“What’d I miss?” he asked, sitting down and sliding my can of Fresca over to me.
“Not much,” Homicide said, taking a sip of his coffee. “Hey man,” he grimaced “What the hell? You know I don’t take sugar.”
“Aw, I forgot. You want me to go get you another one?”
“No, I’ll go get it myself,” he said as he got up and headed toward the door. “You carry on with your story, honey. I won’t be long.”
“No problem.” I looked at Thunder Mountain. “So, Michael had to go to his first Boy Scout meeting the night he moved in next door to me. Little did he know that he and the Boy Scouts were going to get on like a house on fire. Two years later, he was on his way to becoming an Eagle Scout.”
“What’s so special about that?” he asked.
“It’s the highest achievement a Boy Scout can attain,” Homicide said, as he walked in holding a fresh cup of coffee. “Only four percent of Boy Scouts ever achieve this rank and it usually takes years to get get there. The fact that he was on his way in only two years is pretty impressive.”
“Exactly.” I said. “So, he was a model Boy Scout. It turns out that scouting was his parents’ worst nightmare. It was full of science and technology type merit badges, including the Chemistry merit badge and the Atomic Energy merit badge, both of which he more or less could’ve earned in his sleep. For someone as adept at chemistry as he was, the requirements were a joke. He had been performing complicated experiments for years and they wanted him to do some lame brain experiment with an onion. It was kid’s stuff.
As for the Atomic Energy badge, that was a joke as well. They wanted him to build a model of a reactor. He thought he could do them one better.”
“Is that where the idea for the reactor came from?”
“Maybe initially. It was a long time coming, I think. You see, he was really good at the scouting stuff, but it wasn’t always so good to him. He caught a lot of flack for being a Boy Scout.”
Homicide leaned in. “What do you mean?”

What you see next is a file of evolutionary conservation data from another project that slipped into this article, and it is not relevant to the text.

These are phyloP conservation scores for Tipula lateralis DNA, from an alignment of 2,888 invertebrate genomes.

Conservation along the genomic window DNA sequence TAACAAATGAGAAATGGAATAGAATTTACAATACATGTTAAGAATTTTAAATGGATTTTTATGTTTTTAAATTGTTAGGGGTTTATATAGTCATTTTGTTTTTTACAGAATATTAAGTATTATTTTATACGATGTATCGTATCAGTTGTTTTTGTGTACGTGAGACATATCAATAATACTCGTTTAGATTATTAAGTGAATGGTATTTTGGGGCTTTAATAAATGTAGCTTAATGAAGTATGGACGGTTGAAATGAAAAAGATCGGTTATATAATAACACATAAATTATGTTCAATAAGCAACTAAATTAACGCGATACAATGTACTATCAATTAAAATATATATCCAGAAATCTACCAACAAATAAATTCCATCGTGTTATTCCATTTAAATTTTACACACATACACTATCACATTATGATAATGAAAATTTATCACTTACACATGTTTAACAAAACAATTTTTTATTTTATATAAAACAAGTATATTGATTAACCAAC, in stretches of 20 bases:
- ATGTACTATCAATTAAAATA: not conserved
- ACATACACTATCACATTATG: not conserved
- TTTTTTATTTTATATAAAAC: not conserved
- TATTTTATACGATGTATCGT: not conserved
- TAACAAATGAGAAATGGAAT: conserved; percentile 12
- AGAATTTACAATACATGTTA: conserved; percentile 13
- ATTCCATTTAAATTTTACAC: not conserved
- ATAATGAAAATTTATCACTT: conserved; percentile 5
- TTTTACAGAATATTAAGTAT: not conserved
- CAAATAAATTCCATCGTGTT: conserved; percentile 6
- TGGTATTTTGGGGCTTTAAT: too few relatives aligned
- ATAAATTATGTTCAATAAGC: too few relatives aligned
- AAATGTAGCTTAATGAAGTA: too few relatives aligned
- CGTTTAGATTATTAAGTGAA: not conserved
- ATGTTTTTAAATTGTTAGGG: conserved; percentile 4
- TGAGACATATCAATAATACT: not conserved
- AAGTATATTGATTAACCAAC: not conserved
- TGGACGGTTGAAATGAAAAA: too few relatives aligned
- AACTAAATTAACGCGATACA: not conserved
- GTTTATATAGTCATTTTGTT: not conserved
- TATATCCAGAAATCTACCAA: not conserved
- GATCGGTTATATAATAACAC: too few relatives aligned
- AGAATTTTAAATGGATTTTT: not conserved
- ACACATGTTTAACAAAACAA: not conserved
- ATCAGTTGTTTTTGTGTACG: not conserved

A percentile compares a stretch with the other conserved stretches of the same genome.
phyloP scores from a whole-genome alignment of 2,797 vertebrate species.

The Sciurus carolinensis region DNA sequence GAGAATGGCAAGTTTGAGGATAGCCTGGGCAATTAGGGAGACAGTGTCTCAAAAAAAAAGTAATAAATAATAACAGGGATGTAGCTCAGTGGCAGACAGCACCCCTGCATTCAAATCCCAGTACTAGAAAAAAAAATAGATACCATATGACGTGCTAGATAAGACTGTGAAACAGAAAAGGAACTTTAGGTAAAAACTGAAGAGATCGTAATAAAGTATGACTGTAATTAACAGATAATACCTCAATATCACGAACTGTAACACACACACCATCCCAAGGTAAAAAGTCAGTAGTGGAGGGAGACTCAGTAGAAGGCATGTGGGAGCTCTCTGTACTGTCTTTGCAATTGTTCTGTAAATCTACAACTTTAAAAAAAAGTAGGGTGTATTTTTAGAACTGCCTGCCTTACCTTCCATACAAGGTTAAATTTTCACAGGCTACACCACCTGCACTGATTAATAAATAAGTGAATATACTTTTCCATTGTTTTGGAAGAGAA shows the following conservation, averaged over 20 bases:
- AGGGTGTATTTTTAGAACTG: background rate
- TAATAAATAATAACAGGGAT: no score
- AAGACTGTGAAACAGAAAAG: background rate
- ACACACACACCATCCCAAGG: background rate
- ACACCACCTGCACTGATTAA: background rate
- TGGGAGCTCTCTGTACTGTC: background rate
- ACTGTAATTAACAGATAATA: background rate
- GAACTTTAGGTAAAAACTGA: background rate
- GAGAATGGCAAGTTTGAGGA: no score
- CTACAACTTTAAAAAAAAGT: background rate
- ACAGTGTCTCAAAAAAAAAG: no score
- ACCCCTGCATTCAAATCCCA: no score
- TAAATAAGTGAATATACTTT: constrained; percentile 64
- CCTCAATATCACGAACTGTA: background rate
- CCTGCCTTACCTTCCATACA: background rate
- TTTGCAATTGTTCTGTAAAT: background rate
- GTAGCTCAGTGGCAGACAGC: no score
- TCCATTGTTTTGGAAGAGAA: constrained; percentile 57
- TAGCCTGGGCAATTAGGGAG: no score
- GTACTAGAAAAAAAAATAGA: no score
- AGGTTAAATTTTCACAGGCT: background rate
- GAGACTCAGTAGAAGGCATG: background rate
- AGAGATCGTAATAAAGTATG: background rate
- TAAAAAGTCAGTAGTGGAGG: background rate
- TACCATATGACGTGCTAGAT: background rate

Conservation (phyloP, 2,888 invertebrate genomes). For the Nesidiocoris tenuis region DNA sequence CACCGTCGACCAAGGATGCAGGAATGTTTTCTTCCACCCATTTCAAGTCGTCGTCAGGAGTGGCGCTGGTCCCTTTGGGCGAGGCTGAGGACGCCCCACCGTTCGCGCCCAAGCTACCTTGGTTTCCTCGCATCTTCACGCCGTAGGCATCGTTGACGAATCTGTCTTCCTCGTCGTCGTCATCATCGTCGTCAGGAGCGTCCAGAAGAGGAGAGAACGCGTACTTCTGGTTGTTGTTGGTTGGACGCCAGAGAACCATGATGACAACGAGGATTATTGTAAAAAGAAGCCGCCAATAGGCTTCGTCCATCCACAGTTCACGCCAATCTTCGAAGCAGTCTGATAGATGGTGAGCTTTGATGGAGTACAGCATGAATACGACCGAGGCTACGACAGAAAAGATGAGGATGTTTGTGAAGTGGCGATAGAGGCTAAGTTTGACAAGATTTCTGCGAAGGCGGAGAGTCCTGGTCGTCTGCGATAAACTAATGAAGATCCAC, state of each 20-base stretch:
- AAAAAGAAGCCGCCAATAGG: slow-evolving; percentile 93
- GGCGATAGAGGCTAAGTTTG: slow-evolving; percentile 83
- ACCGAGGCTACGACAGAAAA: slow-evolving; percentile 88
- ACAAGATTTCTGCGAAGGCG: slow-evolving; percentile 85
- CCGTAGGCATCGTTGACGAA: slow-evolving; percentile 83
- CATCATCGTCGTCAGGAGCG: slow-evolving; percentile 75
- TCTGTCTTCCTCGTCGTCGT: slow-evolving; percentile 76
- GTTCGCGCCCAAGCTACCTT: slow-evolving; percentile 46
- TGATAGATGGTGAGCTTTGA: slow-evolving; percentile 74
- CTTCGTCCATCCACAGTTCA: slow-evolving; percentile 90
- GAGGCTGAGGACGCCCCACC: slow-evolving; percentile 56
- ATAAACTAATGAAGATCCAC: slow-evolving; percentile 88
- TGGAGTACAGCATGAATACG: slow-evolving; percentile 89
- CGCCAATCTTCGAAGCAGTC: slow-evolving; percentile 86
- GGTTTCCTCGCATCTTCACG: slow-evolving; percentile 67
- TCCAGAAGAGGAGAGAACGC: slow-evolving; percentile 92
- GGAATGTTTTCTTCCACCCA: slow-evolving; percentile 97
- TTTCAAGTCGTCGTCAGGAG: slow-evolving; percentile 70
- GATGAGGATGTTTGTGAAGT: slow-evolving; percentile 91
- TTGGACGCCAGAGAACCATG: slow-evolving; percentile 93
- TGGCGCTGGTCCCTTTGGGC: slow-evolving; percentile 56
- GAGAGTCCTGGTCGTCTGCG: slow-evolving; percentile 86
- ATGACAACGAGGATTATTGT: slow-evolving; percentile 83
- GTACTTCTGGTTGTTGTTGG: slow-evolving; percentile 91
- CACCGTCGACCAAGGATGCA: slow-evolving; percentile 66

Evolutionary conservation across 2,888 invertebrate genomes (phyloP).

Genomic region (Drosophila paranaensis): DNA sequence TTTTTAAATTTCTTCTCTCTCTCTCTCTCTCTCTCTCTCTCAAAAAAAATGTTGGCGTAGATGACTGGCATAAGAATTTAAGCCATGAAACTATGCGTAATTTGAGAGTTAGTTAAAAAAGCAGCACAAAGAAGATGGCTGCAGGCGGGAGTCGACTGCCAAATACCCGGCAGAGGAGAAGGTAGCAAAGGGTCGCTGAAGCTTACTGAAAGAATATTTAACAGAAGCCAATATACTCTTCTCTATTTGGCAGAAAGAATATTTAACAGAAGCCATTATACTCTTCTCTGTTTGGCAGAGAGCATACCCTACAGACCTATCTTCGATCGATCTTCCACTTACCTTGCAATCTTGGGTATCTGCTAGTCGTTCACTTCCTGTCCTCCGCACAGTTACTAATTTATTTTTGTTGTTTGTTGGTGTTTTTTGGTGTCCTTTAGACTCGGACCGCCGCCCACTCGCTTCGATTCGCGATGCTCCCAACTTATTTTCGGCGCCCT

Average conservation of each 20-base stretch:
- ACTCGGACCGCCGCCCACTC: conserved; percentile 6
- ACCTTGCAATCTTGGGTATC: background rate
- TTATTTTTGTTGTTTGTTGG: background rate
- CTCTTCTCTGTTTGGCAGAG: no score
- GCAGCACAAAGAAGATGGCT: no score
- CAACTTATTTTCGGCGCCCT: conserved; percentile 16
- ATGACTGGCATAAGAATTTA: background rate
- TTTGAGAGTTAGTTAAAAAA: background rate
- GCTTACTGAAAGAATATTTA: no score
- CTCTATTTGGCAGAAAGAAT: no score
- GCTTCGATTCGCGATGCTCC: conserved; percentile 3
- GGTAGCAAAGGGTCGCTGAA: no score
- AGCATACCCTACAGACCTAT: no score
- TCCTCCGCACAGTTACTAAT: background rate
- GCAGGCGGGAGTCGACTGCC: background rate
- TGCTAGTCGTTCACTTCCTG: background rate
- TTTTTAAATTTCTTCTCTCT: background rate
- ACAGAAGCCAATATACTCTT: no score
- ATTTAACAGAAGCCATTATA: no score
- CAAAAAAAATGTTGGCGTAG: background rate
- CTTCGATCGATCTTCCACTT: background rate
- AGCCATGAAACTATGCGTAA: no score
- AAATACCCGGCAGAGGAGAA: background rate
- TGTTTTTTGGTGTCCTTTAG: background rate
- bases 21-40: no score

“I mean that kids can be cruel. Michael was really proud of all the things that he was doing in the Boy Scouts. For the first time in a really long time, he felt like he had a place where he belonged. He wanted to share that. He made the mistake of being too enthusiastic about it, I guess. One time, he did a speech at school about what it meant to him to be a Boy Scout. The kids in the class, mostly the other boys, were so heartless about it - they wouldn’t let him live it down. He even wore his uniform to school that day, so the teasing was incessant.”
“Sounds rough.” Thunder Mountain mused.
“It was hard on him, but I guess the benefits of being a Boy Scout outweighed the costs for him and he stayed the course. Maybe it was sheer will and determination, but he wasn’t going to let the kids at school dissuade him from the one place he felt like he could be himself - the one place where people weren’t looking at him like he had three heads when he starting going on about science and chemistry.
It wasn’t only that though. Michael was surprisingly good at leading the younger boys. He was very good natured and the younger boys just loved him. They thought he was so cool, which was awesome for him, since no one his own age thought anything of the sort.
Back to the reactor though, I don’t know that in the end it was all about the Atomic Energy badge. It may have begun there, but there were more things going on than just a boy wanting a merit badge.
“What do you mean?” asked Homicide.
“Well, for one thing, Michael Spaulding is probably the kindest, most altruistic person I’ve ever known. I think that once he got the idea in his head that he could build a nuclear reactor, delusions of grandeur took over. Then it was a breeder reactor. Then he was going to help the community with his reactor. Then he was going to help the whole world with it. But underneath all that, I think that he was just interested in finally proving to his parents that he could do more than blow things up. They never really got over the whole fireworks thing and even though his grandmother was supportive, his mom and dad would have loved nothing better than to have seen him leave chemistry behind him for good and instead foster a love of biology or astrophysics. They wanted a doctor for a son and got a mad scientist instead.”
“What makes you think this?” Thunder Mountain asked.
“Just little things. I’d see literature from pre-med schools in his room. ‘What’s that?’ I’d ask.